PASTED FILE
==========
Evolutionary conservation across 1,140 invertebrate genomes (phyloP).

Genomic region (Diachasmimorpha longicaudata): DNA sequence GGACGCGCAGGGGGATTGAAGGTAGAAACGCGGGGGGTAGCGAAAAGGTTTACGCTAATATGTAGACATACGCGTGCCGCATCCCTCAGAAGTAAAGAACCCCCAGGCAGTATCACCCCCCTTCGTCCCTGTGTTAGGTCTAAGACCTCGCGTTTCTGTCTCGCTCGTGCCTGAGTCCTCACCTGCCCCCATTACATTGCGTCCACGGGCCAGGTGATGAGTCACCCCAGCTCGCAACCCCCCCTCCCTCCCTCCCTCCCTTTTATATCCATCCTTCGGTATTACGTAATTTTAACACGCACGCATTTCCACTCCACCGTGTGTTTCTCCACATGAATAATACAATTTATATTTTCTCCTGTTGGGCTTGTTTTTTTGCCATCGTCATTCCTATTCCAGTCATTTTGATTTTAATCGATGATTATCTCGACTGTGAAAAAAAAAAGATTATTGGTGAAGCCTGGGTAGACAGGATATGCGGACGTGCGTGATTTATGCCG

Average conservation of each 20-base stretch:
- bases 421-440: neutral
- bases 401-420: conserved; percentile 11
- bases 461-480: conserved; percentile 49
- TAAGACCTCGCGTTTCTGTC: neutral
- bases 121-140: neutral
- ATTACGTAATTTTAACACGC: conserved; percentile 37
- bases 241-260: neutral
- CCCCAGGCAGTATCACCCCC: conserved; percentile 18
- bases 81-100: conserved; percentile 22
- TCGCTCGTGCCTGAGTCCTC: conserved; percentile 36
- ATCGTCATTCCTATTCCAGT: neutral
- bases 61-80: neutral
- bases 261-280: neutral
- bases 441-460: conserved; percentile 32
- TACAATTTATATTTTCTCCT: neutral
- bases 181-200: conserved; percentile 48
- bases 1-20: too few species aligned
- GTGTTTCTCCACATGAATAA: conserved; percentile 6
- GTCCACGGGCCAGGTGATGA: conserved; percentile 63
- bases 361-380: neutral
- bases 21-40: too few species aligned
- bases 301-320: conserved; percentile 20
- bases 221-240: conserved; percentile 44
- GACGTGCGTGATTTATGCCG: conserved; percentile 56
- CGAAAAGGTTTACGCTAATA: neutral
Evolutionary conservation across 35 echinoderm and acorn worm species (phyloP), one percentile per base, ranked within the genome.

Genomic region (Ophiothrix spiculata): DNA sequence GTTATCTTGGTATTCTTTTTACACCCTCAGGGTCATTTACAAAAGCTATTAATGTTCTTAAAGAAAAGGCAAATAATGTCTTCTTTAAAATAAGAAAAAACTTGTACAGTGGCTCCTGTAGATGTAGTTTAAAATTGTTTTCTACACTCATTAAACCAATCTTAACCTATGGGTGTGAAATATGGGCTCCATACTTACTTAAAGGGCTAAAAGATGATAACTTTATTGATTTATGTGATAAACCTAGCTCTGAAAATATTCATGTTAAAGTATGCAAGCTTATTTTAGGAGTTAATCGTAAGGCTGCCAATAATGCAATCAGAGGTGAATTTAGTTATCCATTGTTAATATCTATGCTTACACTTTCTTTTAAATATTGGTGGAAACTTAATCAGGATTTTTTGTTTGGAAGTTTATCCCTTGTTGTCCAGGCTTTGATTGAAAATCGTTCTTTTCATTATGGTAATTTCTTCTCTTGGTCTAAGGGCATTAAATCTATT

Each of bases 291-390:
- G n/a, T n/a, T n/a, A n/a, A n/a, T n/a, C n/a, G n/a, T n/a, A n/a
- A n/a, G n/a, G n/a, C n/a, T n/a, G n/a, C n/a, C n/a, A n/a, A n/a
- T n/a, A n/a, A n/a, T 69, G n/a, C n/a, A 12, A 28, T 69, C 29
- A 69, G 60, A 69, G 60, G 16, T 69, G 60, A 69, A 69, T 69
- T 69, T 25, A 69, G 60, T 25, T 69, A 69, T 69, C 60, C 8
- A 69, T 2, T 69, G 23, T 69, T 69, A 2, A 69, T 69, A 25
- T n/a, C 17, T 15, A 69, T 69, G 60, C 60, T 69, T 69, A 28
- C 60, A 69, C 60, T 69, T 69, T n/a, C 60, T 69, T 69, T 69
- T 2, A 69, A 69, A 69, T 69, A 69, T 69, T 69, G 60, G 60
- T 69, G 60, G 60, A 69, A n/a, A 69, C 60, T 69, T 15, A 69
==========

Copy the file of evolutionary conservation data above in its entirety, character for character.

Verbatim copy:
Evolutionary conservation across 1,140 invertebrate genomes (phyloP).

Genomic region (Diachasmimorpha longicaudata): DNA sequence GGACGCGCAGGGGGATTGAAGGTAGAAACGCGGGGGGTAGCGAAAAGGTTTACGCTAATATGTAGACATACGCGTGCCGCATCCCTCAGAAGTAAAGAACCCCCAGGCAGTATCACCCCCCTTCGTCCCTGTGTTAGGTCTAAGACCTCGCGTTTCTGTCTCGCTCGTGCCTGAGTCCTCACCTGCCCCCATTACATTGCGTCCACGGGCCAGGTGATGAGTCACCCCAGCTCGCAACCCCCCCTCCCTCCCTCCCTCCCTTTTATATCCATCCTTCGGTATTACGTAATTTTAACACGCACGCATTTCCACTCCACCGTGTGTTTCTCCACATGAATAATACAATTTATATTTTCTCCTGTTGGGCTTGTTTTTTTGCCATCGTCATTCCTATTCCAGTCATTTTGATTTTAATCGATGATTATCTCGACTGTGAAAAAAAAAAGATTATTGGTGAAGCCTGGGTAGACAGGATATGCGGACGTGCGTGATTTATGCCG

Average conservation of each 20-base stretch:
- bases 421-440: neutral
- bases 401-420: conserved; percentile 11
- bases 461-480: conserved; percentile 49
- TAAGACCTCGCGTTTCTGTC: neutral
- bases 121-140: neutral
- ATTACGTAATTTTAACACGC: conserved; percentile 37
- bases 241-260: neutral
- CCCCAGGCAGTATCACCCCC: conserved; percentile 18
- bases 81-100: conserved; percentile 22
- TCGCTCGTGCCTGAGTCCTC: conserved; percentile 36
- ATCGTCATTCCTATTCCAGT: neutral
- bases 61-80: neutral
- bases 261-280: neutral
- bases 441-460: conserved; percentile 32
- TACAATTTATATTTTCTCCT: neutral
- bases 181-200: conserved; percentile 48
- bases 1-20: too few species aligned
- GTGTTTCTCCACATGAATAA: conserved; percentile 6
- GTCCACGGGCCAGGTGATGA: conserved; percentile 63
- bases 361-380: neutral
- bases 21-40: too few species aligned
- bases 301-320: conserved; percentile 20
- bases 221-240: conserved; percentile 44
- GACGTGCGTGATTTATGCCG: conserved; percentile 56
- CGAAAAGGTTTACGCTAATA: neutral
Evolutionary conservation across 35 echinoderm and acorn worm species (phyloP), one percentile per base, ranked within the genome.

Genomic region (Ophiothrix spiculata): DNA sequence GTTATCTTGGTATTCTTTTTACACCCTCAGGGTCATTTACAAAAGCTATTAATGTTCTTAAAGAAAAGGCAAATAATGTCTTCTTTAAAATAAGAAAAAACTTGTACAGTGGCTCCTGTAGATGTAGTTTAAAATTGTTTTCTACACTCATTAAACCAATCTTAACCTATGGGTGTGAAATATGGGCTCCATACTTACTTAAAGGGCTAAAAGATGATAACTTTATTGATTTATGTGATAAACCTAGCTCTGAAAATATTCATGTTAAAGTATGCAAGCTTATTTTAGGAGTTAATCGTAAGGCTGCCAATAATGCAATCAGAGGTGAATTTAGTTATCCATTGTTAATATCTATGCTTACACTTTCTTTTAAATATTGGTGGAAACTTAATCAGGATTTTTTGTTTGGAAGTTTATCCCTTGTTGTCCAGGCTTTGATTGAAAATCGTTCTTTTCATTATGGTAATTTCTTCTCTTGGTCTAAGGGCATTAAATCTATT

Each of bases 291-390:
- G n/a, T n/a, T n/a, A n/a, A n/a, T n/a, C n/a, G n/a, T n/a, A n/a
- A n/a, G n/a, G n/a, C n/a, T n/a, G n/a, C n/a, C n/a, A n/a, A n/a
- T n/a, A n/a, A n/a, T 69, G n/a, C n/a, A 12, A 28, T 69, C 29
- A 69, G 60, A 69, G 60, G 16, T 69, G 60, A 69, A 69, T 69
- T 69, T 25, A 69, G 60, T 25, T 69, A 69, T 69, C 60, C 8
- A 69, T 2, T 69, G 23, T 69, T 69, A 2, A 69, T 69, A 25
- T n/a, C 17, T 15, A 69, T 69, G 60, C 60, T 69, T 69, A 28
- C 60, A 69, C 60, T 69, T 69, T n/a, C 60, T 69, T 69, T 69
- T 2, A 69, A 69, A 69, T 69, A 69, T 69, T 69, G 60, G 60
- T 69, G 60, G 60, A 69, A n/a, A 69, C 60, T 69, T 15, A 69